In Alberta, as in the rest of Canada, there are two ways that an employer can end your employment:
“With cause”, which applies in cases of serious workplace misconduct, and
“Without cause”, which applies when your employer terminates you for any other reason.
So, an employer is entitled to end your employment without reason – but there are several caveats that apply.
“TERMINATED WITHOUT CAUSE” IN ALBERTA: WHAT DOES IT ACTUALLY MEAN?
If you are terminated without cause, it means that your employer lets you go for any reason other than serious workplace misconduct.
For instance, this reason could be economic-based, due to a company restructure, or because the company no longer requires someone to do your job.
Your employer is entitled to end your employment without a reason as long as it is not discriminatory and provided certain other requirements are met, as stipulated under the Alberta Employment Standards Code.
The main requirement is providing “reasonable notice”.
Unless you have been working for three months or less, the minimum notice period should be one week and increases according to the number of years of service you have worked for the employer.
For employees who have been with a company for a decade or more, the minimum notice period can amount to months.
If reasonable notice cannot be provided, the employer must provide payment in lieu of notice, often called “severance pay” or (more accurately because it should amount to more than just salary) a “severance package”.
Sometimes, a combination of notice and a severance package can be provided. Often, an employer prefers to end the employment immediately and simply pay severance but this is frequently underpaid due to misunderstanding or ignorance of the laws.
HOW MUCH PAY CAN I EXPECT IF TERMINATED WITHOUT CAUSE IN ALBERTA?
If reasonable advance notice is not provided and you have been employed by a particular employer for three consecutive months or more, you are entitled to be paid a minimum amount under the Employment Standards Code of Alberta.
The amount you are due depends on your length of service:
One week’s pay for three months to two years’ employment
Two weeks’ pay for two to three years’ employment
Three weeks’ pay for three to four years’ employment
Four weeks’ pay for four to six years’ employment
Five weeks’ pay for six to eight years’ employment
Six weeks’ pay for eight to ten years’ employment, and
Eight weeks’ pay for 10 years’ or more employment
Following the termination date, the employer is obligated to pay all wages, overtime, general holiday pay, and vacation pay within three days.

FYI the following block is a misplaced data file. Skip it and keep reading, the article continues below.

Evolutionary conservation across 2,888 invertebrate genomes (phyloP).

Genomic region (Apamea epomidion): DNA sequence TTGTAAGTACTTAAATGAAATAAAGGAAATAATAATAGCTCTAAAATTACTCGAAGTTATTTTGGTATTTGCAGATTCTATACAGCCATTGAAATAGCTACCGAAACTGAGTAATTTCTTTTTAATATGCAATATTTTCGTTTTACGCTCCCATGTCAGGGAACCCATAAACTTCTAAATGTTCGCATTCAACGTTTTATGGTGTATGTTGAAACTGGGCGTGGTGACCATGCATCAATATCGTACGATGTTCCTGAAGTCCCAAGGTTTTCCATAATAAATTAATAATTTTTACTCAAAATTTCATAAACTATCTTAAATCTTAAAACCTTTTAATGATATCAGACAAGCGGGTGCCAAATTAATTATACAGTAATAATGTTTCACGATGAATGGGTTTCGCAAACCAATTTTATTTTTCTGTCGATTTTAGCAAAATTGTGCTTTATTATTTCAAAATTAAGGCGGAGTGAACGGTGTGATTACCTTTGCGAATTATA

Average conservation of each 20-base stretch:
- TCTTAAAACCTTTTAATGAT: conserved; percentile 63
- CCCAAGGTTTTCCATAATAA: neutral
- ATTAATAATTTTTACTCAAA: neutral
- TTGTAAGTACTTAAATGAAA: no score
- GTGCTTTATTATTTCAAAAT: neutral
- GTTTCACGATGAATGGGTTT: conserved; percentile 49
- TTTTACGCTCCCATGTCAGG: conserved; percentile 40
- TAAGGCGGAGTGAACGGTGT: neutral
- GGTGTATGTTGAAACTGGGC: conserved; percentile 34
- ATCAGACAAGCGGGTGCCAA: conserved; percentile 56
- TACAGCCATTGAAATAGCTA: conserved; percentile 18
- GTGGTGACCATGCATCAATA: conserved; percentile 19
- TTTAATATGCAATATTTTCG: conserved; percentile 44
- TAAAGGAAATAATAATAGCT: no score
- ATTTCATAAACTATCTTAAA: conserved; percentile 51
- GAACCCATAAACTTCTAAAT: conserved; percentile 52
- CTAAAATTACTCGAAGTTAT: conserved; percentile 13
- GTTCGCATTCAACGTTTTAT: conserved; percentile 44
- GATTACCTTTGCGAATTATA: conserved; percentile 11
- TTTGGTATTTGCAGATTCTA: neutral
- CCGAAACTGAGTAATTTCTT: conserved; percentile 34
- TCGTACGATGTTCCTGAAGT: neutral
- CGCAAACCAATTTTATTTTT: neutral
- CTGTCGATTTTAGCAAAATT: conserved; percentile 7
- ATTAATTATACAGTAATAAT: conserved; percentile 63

Note that the above amounts outline the minimum amounts that you are due under employment law. They are statutory requirements that do not consider other factors like age, health, and the availability of alternative employment.
These factors can greatly increase the amount of severance pay you should be due under common law. That is why it’s advisable to speak to an employment lawyer at Taylor Janis before signing any termination agreement.
IS PAY ALWAYS REQUIRED FOR TERMINATION WITHOUT CAUSE?
There are some instances where employers are not required to pay severance or provide reasonable notice for termination without cause.
It applies in the following circumstances:
If you were employed for less than three months
If you worked on-call
If you were hired temporarily or on a seasonal basis
If you were hired to perform specific work during a definite term of 12 months or less
If your employment contract ends
If an unforeseeable event makes it impossible for the planned work (not including bankruptcy, receivership, or insolvency)
If a strike or lockout prevents you from carrying out your work
If you refuse to accept reasonable alternative employment
If you refuse work made available through a seniority system
If you are on a temporary layoff and do not return to work within seven days of being requested to do so in writing by the employer
Certain industries like construction and tree-removal also have different regulations whereby an employer may not be required to pay severance despite terminating without cause.
Of course, severance pay from your employer is also not required if you quit or retire.
TERMINATED WITHOUT CAUSE IN ALBERTA?
It is surprising how often the without cause termination laws are breached by employers in Alberta and unfair dismissal cases result.
We may be able to help you claim compensation if you were terminated without cause and have not received what you are entitled to.
At Taylor Janis LLP, we have the skills, knowledge, and expertise to handle all of your employment & labour law needs.
To arrange a one-on-one consultation and document review with one of our employment lawyers, please contact us today at (780) 428-7770 in Edmonton or (403) 474-0411 in Calgary.